For a moment in time, it looked as if reality had managed to finally carve its way through the dense fog of propaganda-driven misinformation that had dominated Western media coverage of Russia’s “Special Military Operation” in Ukraine.
In a stunning admission, Oleksandr Danylyuk, a former senior adviser to the Ukrainian Ministry of Defense and Intelligence Services, noted that the optimism that existed in Ukraine following Russia’s decision to terminate “Phase One” of the SMO (a major military feint toward Kiev), and begin “Phase Two” (the liberation of the Donbass), was no longer warranted. “The strategies and tactics of the Russians are completely different right now,” Danylyuk noted. “They are being much more successful. They have more resources than us and they are not in a rush.”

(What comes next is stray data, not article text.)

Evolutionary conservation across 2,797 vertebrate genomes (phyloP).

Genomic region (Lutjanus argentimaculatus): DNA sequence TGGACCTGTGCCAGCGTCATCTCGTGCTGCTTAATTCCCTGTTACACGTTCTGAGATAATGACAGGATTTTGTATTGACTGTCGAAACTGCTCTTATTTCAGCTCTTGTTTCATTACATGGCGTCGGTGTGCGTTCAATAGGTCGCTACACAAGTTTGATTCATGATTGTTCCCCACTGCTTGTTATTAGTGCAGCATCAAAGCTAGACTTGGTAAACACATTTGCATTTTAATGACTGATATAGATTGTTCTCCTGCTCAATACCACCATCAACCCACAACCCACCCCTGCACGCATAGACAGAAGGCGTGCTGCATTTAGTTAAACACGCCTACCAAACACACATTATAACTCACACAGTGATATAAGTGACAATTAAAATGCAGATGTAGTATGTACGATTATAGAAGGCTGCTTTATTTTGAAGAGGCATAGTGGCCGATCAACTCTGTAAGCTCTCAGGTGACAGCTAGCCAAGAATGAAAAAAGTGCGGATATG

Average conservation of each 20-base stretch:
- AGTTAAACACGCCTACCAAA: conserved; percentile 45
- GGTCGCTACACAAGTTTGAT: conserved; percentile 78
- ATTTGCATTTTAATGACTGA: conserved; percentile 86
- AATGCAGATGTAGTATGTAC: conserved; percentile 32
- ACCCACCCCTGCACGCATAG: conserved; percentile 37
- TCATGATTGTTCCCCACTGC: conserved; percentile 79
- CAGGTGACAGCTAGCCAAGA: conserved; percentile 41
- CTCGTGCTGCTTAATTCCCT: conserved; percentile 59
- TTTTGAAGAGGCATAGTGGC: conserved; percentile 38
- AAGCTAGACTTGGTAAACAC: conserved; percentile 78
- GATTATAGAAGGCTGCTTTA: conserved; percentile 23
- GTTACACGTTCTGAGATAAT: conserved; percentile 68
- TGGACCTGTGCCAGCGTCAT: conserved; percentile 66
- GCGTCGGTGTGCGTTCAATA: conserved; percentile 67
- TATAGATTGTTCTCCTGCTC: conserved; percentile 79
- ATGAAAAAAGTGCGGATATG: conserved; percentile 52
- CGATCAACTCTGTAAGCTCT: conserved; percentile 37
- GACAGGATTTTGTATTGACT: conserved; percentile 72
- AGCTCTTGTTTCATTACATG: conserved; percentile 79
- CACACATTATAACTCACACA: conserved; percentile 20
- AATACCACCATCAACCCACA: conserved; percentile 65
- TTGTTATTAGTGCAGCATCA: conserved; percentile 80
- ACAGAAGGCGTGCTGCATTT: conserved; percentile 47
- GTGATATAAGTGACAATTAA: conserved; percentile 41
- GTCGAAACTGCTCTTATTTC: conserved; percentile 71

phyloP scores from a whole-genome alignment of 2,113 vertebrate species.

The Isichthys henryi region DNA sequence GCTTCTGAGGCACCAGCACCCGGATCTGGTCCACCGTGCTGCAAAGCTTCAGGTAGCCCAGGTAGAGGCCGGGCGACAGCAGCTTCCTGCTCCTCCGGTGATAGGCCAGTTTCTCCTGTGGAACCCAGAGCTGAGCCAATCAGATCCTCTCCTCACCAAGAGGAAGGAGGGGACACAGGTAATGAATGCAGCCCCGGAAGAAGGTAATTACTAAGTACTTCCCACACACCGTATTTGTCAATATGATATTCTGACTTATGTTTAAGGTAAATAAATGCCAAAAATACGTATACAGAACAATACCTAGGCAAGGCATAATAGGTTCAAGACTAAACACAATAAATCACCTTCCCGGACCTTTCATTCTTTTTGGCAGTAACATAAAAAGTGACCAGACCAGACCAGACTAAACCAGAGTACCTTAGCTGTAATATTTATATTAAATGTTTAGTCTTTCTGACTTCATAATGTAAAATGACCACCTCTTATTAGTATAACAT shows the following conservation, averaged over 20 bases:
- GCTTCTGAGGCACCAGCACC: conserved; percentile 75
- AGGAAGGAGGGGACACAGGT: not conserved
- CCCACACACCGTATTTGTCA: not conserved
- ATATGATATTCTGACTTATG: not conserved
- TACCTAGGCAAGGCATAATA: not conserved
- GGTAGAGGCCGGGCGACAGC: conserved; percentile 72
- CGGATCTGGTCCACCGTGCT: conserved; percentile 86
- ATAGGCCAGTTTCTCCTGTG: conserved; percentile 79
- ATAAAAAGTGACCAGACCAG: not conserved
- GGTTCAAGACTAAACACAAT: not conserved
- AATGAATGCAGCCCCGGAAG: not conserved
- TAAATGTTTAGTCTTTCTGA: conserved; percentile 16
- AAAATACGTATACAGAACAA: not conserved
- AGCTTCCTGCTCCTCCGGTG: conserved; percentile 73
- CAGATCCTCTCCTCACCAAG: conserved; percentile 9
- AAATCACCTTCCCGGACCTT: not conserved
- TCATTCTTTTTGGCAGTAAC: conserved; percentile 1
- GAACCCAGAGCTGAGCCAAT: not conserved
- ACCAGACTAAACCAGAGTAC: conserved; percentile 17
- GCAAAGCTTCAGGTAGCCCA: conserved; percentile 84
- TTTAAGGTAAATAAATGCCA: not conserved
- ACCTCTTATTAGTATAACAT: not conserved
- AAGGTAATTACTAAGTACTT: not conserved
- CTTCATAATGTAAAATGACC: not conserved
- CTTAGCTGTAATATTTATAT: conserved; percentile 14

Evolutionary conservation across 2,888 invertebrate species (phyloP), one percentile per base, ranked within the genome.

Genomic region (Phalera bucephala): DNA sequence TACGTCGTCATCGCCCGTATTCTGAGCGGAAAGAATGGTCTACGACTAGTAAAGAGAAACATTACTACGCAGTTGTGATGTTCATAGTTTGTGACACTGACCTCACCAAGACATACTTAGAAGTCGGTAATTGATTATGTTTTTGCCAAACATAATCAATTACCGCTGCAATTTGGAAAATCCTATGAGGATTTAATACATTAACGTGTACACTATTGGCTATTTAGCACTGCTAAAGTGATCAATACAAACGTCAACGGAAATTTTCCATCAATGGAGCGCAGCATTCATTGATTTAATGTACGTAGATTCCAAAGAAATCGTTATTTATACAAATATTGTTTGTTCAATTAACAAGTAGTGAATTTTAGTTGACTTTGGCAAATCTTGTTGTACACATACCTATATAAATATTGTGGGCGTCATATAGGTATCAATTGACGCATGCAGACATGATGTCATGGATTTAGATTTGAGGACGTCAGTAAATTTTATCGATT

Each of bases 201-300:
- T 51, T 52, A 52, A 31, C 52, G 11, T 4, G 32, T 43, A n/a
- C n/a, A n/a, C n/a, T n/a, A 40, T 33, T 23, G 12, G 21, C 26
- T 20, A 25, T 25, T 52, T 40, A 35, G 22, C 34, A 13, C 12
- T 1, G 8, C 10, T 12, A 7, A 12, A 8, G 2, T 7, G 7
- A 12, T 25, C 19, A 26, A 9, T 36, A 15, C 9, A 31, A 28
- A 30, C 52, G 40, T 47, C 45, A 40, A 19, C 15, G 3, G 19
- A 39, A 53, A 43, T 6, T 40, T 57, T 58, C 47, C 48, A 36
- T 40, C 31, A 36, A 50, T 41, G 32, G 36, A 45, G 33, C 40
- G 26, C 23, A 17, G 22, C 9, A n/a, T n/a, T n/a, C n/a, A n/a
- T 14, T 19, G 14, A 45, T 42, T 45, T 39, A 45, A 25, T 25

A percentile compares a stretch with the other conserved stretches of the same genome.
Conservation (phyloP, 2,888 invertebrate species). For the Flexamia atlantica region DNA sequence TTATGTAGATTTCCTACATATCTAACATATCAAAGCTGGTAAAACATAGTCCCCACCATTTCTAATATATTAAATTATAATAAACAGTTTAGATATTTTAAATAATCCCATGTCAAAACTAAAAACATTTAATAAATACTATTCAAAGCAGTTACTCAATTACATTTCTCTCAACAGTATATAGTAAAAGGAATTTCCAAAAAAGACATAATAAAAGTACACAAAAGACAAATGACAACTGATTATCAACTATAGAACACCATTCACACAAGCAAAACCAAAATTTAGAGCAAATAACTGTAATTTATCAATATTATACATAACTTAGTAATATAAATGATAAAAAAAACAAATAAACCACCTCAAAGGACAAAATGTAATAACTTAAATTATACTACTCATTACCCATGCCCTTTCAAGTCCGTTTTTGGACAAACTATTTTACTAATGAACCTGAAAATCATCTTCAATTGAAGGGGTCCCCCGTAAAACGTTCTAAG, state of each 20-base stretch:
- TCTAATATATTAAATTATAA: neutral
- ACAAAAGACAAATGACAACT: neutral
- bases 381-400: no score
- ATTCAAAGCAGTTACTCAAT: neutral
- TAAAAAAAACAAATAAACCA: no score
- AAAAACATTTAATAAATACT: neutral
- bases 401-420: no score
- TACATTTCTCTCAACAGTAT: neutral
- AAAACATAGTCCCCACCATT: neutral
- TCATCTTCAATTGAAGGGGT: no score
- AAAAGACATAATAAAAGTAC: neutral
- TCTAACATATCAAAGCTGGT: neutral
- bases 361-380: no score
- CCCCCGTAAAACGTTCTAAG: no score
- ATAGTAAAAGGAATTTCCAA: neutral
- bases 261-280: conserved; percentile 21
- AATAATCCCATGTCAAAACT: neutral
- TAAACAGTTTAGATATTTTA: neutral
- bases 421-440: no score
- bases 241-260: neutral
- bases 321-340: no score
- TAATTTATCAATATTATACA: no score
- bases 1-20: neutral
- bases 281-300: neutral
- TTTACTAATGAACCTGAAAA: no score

“There’s much less space for optimism right now,” Danylyuk concluded.
In short, Russia was winning.
Danylyuk’s conclusions were not derived from some esoteric analysis drawn from Sun Tzu or Clausewitz, but rather basic military math. In a war that had become increasingly dominated by the role of artillery, Russia simply was able to bring to bear on the battlefield more firepower than Ukraine.